Underneath the impressive market rally is a trend that doesn't seem quite right, according to J.P. Morgan.Marketsread more
Tesla is working on new battery cell designs, and a way to make their own cells, with R&D teams in a lab near its car plant in Fremont, California.Technologyread more
Something unusual is happening in financial markets and it could mean more gains lie ahead for stocks, if history is any indication.Marketsread more
Ten 2020 Democratic presidential candidates will take the debate stage Wednesday at the Adrienne Arsht Center for the Performing Arts in Miami.2020 Electionsread more
The Federal Reserve and the market are miles apart on interest rate expectations, and the disparity could cost the stock market a 7%-10% drop, economists say.Economyread more
JP Morgan's Jamie Dimon says student lending "is a disgrace and it's hurting America."Economyread more
Online home goods retailer Wayfair sold roughly 1,600 mattresses and 100 bunk beds to Baptist Child and Family Services, a nonprofit that works as a federal contractor...Retailread more
Bitcoin jumped to its highest price since January 2018 on Wednesday.Bitcoinread more
The Senate will try to reconcile its emergency border aid plan with one passed by Nancy Pelosi and House Democrats.Politicsread more
During the foreclosure crisis, investors transformed the single-family home rental market into a formally managed asset class. Now they want new homes.Real Estateread more
Lenders including J.P. Morgan Chase and Bank of America are widely expected to increase dividends this week.Financeread more
HSBC has a "terrible list of problems," its chairman admitted to an influential committee of UK lawmakers Wednesday.
Douglas Flint admitted to the UK parliamentary committee that oversees the financial industry that he couldn't rule out further scandals emerging at the bank along the same lines as the tax storm at HSBC's Swiss private bank, but said: "I sincerely hope there are no more skeletons."
MPs accused the bank of not being robust enough in its previous oversight of its Swiss banking operations.
The story surrounding erupted earlier this month when a cache of files taken by a former employee in HSBC's IT department, Herve Falciani, was reported on by several news organizations. Some of the clients whose details HSBC's Swiss operations were sheltering included arms dealers and politicians who were part of discredited regimes, like that of Bashir-al-Assad in Syria.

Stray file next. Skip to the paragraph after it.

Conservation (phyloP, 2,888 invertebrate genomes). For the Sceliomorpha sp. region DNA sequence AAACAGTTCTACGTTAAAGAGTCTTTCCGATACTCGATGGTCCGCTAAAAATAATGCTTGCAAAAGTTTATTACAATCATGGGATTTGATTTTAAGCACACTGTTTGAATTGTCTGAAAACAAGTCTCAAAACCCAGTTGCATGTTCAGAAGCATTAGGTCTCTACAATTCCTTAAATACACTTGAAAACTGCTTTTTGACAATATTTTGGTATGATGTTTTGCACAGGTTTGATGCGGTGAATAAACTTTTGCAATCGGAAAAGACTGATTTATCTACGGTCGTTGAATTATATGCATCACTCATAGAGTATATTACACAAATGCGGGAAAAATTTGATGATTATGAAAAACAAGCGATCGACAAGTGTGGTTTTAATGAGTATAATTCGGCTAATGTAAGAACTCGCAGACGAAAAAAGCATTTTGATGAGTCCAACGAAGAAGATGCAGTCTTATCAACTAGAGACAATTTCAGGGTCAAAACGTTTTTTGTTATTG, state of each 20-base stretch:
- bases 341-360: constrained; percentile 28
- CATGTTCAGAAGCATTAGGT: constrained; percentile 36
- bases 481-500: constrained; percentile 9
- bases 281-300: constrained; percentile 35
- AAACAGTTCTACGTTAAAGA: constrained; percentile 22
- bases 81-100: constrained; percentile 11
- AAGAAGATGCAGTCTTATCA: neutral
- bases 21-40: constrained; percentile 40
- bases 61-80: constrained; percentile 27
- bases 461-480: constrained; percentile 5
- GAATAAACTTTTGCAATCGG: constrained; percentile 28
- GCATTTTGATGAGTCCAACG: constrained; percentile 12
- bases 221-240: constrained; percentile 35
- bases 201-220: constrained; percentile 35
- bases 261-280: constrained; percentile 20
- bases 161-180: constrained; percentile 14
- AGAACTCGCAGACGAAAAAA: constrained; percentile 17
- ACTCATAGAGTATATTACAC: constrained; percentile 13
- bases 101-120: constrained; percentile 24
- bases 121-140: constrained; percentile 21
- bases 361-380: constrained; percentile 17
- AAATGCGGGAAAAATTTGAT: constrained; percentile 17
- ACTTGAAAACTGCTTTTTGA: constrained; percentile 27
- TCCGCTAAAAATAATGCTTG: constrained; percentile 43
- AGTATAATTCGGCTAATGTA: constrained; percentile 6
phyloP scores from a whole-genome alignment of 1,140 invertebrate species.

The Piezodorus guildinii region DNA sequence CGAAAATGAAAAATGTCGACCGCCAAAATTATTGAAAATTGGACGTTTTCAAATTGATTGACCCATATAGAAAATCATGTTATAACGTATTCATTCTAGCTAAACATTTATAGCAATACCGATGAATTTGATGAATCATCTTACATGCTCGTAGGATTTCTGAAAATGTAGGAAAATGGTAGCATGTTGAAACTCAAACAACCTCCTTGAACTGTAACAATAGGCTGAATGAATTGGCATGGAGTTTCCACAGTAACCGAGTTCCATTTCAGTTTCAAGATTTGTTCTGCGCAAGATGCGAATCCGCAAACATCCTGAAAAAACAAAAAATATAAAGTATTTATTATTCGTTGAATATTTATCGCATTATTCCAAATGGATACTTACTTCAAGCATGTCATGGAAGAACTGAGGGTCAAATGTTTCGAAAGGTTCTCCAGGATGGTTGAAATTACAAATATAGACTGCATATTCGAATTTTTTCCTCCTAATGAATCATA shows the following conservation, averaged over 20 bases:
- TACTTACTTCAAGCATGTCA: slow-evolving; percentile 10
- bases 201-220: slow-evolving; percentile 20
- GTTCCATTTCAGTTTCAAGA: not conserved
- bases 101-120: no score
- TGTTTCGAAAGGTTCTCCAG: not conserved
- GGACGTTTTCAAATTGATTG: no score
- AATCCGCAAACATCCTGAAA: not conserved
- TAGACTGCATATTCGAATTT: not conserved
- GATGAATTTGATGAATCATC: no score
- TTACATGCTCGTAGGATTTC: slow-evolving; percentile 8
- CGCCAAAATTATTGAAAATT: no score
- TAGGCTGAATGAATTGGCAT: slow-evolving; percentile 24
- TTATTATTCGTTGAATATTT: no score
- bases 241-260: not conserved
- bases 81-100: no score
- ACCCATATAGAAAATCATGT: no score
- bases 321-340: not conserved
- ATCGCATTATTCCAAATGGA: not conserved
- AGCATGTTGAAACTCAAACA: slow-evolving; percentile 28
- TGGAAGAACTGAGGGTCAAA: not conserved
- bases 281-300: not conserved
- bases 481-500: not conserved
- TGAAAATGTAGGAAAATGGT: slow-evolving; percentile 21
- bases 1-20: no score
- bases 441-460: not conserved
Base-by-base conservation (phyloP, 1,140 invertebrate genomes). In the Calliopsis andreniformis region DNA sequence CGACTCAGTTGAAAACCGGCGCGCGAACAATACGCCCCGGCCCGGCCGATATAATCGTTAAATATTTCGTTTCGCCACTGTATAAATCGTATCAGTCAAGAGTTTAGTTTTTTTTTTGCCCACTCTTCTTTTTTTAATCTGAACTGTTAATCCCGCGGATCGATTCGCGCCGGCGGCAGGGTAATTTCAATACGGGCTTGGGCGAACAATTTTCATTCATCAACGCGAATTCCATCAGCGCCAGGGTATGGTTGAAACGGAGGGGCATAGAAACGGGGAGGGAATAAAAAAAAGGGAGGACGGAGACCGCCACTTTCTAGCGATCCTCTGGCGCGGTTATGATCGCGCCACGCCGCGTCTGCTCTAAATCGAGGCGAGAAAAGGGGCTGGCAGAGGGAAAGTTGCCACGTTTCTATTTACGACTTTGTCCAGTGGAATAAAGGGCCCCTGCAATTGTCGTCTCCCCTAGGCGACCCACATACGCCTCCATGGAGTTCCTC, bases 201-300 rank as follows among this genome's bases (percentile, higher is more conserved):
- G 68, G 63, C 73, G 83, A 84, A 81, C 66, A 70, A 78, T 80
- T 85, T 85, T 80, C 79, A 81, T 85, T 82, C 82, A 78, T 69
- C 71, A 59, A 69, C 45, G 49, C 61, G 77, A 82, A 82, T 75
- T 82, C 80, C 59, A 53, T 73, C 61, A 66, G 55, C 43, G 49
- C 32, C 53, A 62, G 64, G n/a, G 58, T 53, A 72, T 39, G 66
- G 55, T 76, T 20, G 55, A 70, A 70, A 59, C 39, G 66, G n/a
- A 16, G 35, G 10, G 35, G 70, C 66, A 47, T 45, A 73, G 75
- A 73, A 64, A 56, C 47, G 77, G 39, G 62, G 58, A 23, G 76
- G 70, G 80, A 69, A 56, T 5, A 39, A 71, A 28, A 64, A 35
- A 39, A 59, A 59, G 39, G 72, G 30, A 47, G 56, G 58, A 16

Earlier, when asked why some HSBC clients reportedly came to Switzerland with wads of cash, Flint was lost for words.
"It's completely unacceptable that some people pay their taxes and others don't," he said.
Stuart Gulliver, the bank's chief executive, said he and Flint had been "working tirelessly' for the past four and a half years to fix HSBC's problems, which they argued stemmed from a series of acquisitions in the 1990s.
Gulliver reiterated that in his personal tax affairs he had "followed the letter of the law."
Answering a barrage of questions from lawmakers, Gulliver said the practices at the Swiss Bank were "clearly unacceptable. We very much regret this,"
"I am responsible for clearing it up. I have made substantial changes," he said.
The hearing could contribute to HSBC's ongoing reputational crisis - and also potentially set the tone for tougher regulation on banks. With a general election in May – the result of which looks too close to call - MPs may be jockeying for position in the next Cabinet, and won't want to look like they're giving errant banks an easy ride.
Gulliver's own tax affairs have also been in the spotlight, after HSBC confirmed that he had a Swiss bank account, held via a Panamanian company, which he paid bonuses into in previous years.
The U.K.'s tax authority, Her Majesty's Revenue & Customs (HMRC), could still send more individual cases to its prosecutor for potential charges.
HMRC has had access to the files since 2010, but they have only resulted in one successful prosecution, together with around £135 million ($210 million) in fines and recovered taxes.
HMRC officials also face scrutiny by the committee on Wednesday.
HSBC's problems stretch beyond its Swiss subsidiary, however.
After disappointing results earlier this week, executives face questions over whether the banking behemoth, one of the two most systemically-important banks in the world along with JP Morgan, should be broken up to address weaknesses in its underlying performance. With such a huge global presence, it is perhaps inevitable that HSBC's performance will disappoint, as global economic figures come in weaker than expected.
However, there is increasing pressure to cut costs and possibly sell off underperforming regions like Mexico or Turkey.
- By CNBC's Catherine Boyle